InterLaced: an exhibition of works by Belinda Rosee. Gallery One, Strathnairn Arts Association. Until August 6.
In her opening remarks at Belinda Rosee's exhibition at Strathnairn, Monique van Nieuwland, herself a weaver of note, mentioned that Rosee was largely self-taught. This is remarkable when viewed in the light of the skill displayed in the woven textiles on exhibition. It is the artist's first solo exhibition although she regularly exhibits with the Canberra Spinners and Weavers.
Rosee had followed another career path until physical injury caused her to look for some form of creative expression. Van Nieuwland and Kay Faulkner introduced her to weaving and she attended a weaving workshop at the Sturt Craft Centre in Mittagong. In 2014 she took the decision to become a serious weaver. From that time Rosee has continued to teach herself the complex skills of weaving through experimentation and practice and has embraced the changes that have occurred in the practice of hand weaving.
Technology using digital programs has enabled artists to design and plan patterns, which is a less time-consuming method than drawing them up on graph paper. Computer programs also mean fewer mistakes are made in working out intricate patterns. Rosee's work is alive with colour testifying to the new colours available for dying fibre. New yarns such as Tencil (a sustainable fibre derived from wood cellulose) are also available and Rosee also weaves with natural fibres of silk, bamboo, alpaca, chenille, linen and wool. The floor looms she uses have designs ranging from four to 16 shafts. All her yarn is pre-dyed before weaving.
For this exhibition, which is the result of 12 months' work, Rosee has woven scarves, wraps and throws. The work is grouped into a number of themes – summer and winter being the two main colour groupings. Predominant among the winter wraps are two beautifully patterned and coloured works – Malachite and The Moors. The Malachite wrap with its butterfly wing patterns and colours of soft greens and yellow brown tones is inspired by the malachite butterfly, itself named after the mineral malachite because of the vivid green colour they both share. The choice of colours in this work are beautifully designed to suggest the kind of repeat and tonal patterns found in nature. In the same way The Moors, a weaving in a palette of soft muted browns and yellows, conjures up the colours of heather and gorse of the highland moors – a tribute perhaps to Rosee's Scottish heritage.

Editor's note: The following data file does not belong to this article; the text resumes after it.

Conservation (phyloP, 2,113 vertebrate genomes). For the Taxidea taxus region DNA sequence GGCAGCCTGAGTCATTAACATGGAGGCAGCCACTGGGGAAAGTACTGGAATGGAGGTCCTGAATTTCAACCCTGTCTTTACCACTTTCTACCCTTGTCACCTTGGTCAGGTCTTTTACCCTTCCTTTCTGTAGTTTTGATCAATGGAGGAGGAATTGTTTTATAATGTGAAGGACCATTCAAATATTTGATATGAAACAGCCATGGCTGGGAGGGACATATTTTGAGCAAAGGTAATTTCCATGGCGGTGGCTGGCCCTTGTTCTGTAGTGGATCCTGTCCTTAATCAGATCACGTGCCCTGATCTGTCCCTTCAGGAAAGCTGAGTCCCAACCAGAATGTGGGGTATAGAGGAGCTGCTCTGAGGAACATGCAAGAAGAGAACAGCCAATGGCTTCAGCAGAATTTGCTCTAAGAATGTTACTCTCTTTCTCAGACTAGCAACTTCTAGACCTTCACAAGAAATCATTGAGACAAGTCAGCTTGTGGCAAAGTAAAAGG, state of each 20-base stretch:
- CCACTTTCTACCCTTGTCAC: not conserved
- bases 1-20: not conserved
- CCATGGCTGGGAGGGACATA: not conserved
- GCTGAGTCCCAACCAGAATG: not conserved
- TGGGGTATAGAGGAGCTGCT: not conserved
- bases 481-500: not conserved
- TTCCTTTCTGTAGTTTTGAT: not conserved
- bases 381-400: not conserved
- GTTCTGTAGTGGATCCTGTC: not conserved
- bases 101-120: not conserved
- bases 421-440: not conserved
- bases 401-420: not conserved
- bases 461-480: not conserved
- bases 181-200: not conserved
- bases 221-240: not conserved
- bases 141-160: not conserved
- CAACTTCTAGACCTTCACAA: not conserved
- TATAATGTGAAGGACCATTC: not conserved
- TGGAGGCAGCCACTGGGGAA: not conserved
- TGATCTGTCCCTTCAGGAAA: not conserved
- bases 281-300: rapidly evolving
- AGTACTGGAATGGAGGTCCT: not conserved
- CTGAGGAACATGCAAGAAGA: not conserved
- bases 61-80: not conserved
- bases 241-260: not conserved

Other works are more geometric in design – Boxes in Boxes and Fibonacci Blocks are made up of a pattern of squares and cubes where variety in size and the lively interplay of colour has a dramatic impact. Morse code was the inspiration for two other smaller scarves that have more of a structural design. Cleverly woven into their pattern is, in Morse code, the message "I weave with a happy heart". Their striking asymmetrical patterns marry well with the predominant strong colours of reds and black.
In contrast to the warm winter colourings, the theme of summer is expressed by a shimmering palette of Indian pinks, reds, oranges and yellows – mostly woven in hand dyed silks. This is a visual antidote to the cold wintry Canberra skies at this time of year. In these works the colours are free-flowing – seemingly moving across the pattern woven into the fabric instead of being contained within it.
Not all the works were so dramatic – softly coloured shawls in pale blues, apricots and creams were serenely draped and displayed while a group of three blue and white scarves Mono 1-3 seem to echo a Japanese love of indigo blue and white.
Belinda Rosee is to be congratulated on this exhibition that reveals her love of colour and pattern. The variety of the works and her investigation of many different weave structures demonstrates the artist's willingness to explore the technical aspects of her craft. Her lively and expressive use of colour and design does indeed testify to her intention of "weaving with a happy heart".